Dividend Mutual Funds and ETFs

Investing in dividends through mutual funds and ETFs is an appealing choice for many investors. Let’s start with an overview of Mutual Funds and ETFs as there are many similarities between these two vehicles.

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What are Mutual Funds and ETFs?

Both mutual funds and ETFs represent a basket of securities like stocks or bonds. They typically track an index, sector, or another asset class. One of the primary benefits of investing in funds is that they offer diversification at a much lower cost than buying individual securities.

Key Differences

Mutual funds are priced daily when the market closes. The price of the assets in the fund are used to determine the mutual fund’s Net Asset Value (NAV). Mutual funds can only be bought or sold at their NAV.

Exchange Traded Funds (ETFs)

ETFs trade on exchange like a stock and can be bought or sold directly through an online brokerage firm. Their ease of trading makes ETFs more efficient and less expensive to trade than mutual funds.

Mutual funds must be purchased directly from the firm that manages it or from an online brokerage firm. They only trade once a day after their NAV has been calculated. Selling mutual funds can present a challenge because you may incur a penalty if you sell it sooner than stated in the prospectus.

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Consider the Expense Ratio

Perhaps the most important difference between ETFs and mutual funds is their expense ratios. The expense ratio is what investors are charged to cover the fund’s annual operating expenses. It is calculated annually and is found in the fund’s prospectus and shareholder reports.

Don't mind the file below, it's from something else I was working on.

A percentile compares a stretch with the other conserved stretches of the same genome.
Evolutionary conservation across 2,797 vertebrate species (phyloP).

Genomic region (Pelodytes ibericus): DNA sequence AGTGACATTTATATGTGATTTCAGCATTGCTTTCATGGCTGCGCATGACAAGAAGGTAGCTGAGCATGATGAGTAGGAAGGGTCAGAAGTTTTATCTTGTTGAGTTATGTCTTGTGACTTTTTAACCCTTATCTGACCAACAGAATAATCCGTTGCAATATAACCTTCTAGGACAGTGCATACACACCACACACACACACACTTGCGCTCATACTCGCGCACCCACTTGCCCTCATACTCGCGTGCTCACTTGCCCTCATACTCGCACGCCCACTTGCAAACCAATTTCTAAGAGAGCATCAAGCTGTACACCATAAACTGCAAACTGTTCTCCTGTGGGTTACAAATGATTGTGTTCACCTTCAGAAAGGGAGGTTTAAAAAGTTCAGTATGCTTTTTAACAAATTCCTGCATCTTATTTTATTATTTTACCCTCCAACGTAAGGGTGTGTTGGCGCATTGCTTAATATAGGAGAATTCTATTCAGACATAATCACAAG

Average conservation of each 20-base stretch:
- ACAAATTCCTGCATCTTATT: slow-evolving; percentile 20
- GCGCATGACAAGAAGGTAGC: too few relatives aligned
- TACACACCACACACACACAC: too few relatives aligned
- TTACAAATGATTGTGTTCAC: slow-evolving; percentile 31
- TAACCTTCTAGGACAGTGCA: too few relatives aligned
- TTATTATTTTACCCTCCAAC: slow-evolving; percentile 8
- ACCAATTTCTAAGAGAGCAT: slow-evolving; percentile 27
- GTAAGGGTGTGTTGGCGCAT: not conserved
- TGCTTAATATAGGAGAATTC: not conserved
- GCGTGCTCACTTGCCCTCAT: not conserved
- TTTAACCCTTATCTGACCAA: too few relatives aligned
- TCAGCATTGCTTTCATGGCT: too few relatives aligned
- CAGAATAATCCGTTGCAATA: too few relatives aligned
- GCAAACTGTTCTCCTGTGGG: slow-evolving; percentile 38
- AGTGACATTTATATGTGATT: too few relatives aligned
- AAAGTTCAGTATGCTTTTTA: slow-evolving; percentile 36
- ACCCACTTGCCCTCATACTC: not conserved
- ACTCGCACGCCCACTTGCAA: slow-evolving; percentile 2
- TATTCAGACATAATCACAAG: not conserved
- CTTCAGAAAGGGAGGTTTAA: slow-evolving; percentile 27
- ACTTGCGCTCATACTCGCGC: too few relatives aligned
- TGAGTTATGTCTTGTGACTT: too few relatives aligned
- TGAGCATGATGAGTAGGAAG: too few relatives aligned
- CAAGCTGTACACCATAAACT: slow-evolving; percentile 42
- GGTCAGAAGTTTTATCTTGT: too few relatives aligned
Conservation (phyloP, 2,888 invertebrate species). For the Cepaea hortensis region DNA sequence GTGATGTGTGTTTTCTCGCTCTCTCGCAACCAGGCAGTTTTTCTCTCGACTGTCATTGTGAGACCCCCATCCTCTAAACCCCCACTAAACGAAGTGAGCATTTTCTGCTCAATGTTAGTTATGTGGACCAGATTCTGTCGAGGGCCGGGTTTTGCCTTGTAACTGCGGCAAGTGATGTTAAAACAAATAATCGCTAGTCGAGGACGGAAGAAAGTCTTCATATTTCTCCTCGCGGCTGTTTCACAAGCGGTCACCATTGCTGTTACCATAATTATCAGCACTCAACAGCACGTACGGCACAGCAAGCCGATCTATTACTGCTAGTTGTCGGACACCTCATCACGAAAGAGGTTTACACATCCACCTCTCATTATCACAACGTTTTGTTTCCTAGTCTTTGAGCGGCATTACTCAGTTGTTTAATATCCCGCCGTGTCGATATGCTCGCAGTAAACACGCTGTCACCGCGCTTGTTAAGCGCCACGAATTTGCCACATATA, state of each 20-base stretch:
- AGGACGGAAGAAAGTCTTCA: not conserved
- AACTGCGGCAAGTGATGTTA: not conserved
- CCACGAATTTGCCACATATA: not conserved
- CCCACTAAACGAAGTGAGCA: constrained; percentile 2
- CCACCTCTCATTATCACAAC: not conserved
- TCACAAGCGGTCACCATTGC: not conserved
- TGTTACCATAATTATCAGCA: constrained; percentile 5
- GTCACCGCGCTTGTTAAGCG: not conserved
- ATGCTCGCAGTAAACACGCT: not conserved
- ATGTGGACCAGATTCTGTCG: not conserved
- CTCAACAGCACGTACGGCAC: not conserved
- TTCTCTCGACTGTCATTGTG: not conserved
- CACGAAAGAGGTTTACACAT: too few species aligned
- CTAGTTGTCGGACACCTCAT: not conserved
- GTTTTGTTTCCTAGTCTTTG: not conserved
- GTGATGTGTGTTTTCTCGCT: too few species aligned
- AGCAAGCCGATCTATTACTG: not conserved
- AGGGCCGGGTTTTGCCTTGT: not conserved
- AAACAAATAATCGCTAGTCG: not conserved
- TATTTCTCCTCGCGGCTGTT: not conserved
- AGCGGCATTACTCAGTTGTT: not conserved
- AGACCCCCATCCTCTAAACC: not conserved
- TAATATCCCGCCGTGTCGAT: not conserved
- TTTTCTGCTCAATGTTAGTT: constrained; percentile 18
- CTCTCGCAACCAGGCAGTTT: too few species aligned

Mutual funds are typically actively managed, meaning they are monitored and traded on a regular basis. While this may seem appealing, keep in mind you are paying for that management. And, moreover, there is no historical data to suggest that actively managed funds consistently outperform passively managed funds.

ETFs are passively managed rather than following active strategy, which reduces their fees and typically allows them to have a significantly lower expense ratio than mutual funds.

Dividend Mutual Funds and ETFs

Now that we have covered the basics of mutual funds and ETFs, let’s look specifically and dividend Mutual Funds and ETFs.

Dividend Mutual Funds and ETFs are invested in dividend paying stocks, or they may track a dividend index like the Dow Jones U.S. Select Dividend Index, or a specific category of stocks like the ProShares S&P 500 Dividend Aristocrats Index. You will usually find that these funds track more mature and established companies that pay a consistent dividend and offer a steady stream of income to investors. Many funds offer the ability for reinvestment like a DRIP if you’d rather reinvest your dividends.

As with any investment, careful evaluation is important, but a dividend fund can be a useful vehicle for generating dividend income.

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